Religious Zionist rabbi supports Kadima

Olmert pledges that security fence won't delineate final border.

March 5, 2006 20:31
1 minute read.
Religious Zionist rabbi supports Kadima

fence with flag 298 . (photo credit: Ariel Jerozolimski [file])


Dear Reader,
As you can imagine, more people are reading The Jerusalem Post than ever before. Nevertheless, traditional business models are no longer sustainable and high-quality publications, like ours, are being forced to look for new ways to keep going. Unlike many other news organizations, we have not put up a paywall. We want to keep our journalism open and accessible and be able to keep providing you with news and analysis from the frontlines of Israel, the Middle East and the Jewish World.

As one of our loyal readers, we ask you to be our partner.

For $5 a month you will receive access to the following:

  • A user experience almost completely free of ads
  • Access to our Premium Section
  • Content from the award-winning Jerusalem Report and our monthly magazine to learn Hebrew - Ivrit
  • A brand new ePaper featuring the daily newspaper as it appears in print in Israel

Help us grow and continue telling Israel’s story to the world.

Thank you,

Ronit Hasin-Hochman, CEO, Jerusalem Post Group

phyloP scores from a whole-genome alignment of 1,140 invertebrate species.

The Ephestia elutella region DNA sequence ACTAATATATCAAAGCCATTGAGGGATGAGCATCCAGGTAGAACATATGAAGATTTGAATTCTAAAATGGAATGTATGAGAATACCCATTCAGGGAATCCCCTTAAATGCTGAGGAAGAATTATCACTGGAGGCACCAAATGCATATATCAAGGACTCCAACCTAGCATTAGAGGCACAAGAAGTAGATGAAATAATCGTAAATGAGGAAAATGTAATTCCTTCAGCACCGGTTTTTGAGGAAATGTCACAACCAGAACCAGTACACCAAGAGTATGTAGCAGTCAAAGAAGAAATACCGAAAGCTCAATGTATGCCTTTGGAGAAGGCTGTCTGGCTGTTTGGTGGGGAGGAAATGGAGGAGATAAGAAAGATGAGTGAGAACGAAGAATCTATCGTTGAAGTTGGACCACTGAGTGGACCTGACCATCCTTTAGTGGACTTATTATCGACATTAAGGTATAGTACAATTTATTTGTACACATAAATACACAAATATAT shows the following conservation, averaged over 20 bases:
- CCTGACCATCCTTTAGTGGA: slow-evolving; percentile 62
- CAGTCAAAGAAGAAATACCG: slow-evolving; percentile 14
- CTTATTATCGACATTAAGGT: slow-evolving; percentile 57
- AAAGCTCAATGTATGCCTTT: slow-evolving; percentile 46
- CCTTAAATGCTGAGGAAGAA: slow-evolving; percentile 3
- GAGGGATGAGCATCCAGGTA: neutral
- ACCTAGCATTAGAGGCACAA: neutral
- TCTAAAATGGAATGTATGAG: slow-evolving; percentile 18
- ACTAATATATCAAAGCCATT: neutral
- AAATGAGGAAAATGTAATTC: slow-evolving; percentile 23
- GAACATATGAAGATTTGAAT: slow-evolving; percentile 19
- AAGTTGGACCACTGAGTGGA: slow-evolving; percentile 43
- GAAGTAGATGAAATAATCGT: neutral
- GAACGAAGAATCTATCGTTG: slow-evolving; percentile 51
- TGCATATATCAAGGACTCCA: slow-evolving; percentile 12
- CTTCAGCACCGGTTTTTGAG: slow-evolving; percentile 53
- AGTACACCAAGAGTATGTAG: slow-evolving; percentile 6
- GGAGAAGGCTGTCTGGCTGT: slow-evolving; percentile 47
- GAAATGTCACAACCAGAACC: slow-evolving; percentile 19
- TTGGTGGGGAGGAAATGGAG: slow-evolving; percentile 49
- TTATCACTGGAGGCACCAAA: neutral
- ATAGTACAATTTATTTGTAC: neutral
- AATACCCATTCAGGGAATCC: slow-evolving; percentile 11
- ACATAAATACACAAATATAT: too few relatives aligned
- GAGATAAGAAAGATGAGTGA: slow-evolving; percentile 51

Yaakov Katz, Editor-in-Chief


Braving the criticism of the religious Zionist public, Rabbi Yoel Bin-Nun announced Sunday his support for Kadima. Bin-Nun, head of the religious kibbutz movement's Yeshiva at Ein Tzurim, said putting his support behind Kadima was "the most difficult decision I have ever made." Olmert and Bin-Nun also reached an understanding, according to Ha'aretz, in which Olmert pledged that the security fence would not delineate Israel's borders. In the document, the acting prime minister promised to retain Jerusalem's integrity under Israeli jurisdiction. He added that the main settlement blocs, including Gush Ariel, Gush Etzion, and the Jerusalem periphery would be preserved. A firebrand, Bin-Nun has been outside the religious Zionist consensus since he made a public call to soul search after a religious Zionist murdered Prime Minister Yitzhak Rabin. Attacking his religious Zionist peers, Bin-Nun said, "It is easy to climb up on an 'orange hill' and shout and complain. "But they are escapists because all the major political decisions in this country from final border status to the future of settlements in Judea and Samaria will be decided inside Kadima in the next four years." Bin-Nin said he and religious Kadima members such as Ze'ev Elkin, Professor Menahem Ben Sasson, and Otniel Shneller, and to a certain degree David Tal, would do their best to salvage what they could of the Jewish settlement enterprise. Shneller said it was "fantastic" that Bin-Nun had decided to offer his support. "It is a clear message that religious Zionism is not disengaging from the state of Israel," said Shneller.

Join Jerusalem Post Premium Plus now for just $5 and upgrade your experience with an ads-free website and exclusive content. Click here>>

Related Content

Jisr az-Zarq
April 3, 2014
Residents of Jisr az-Zarqa beckon Israel Trail hikers to enjoy their town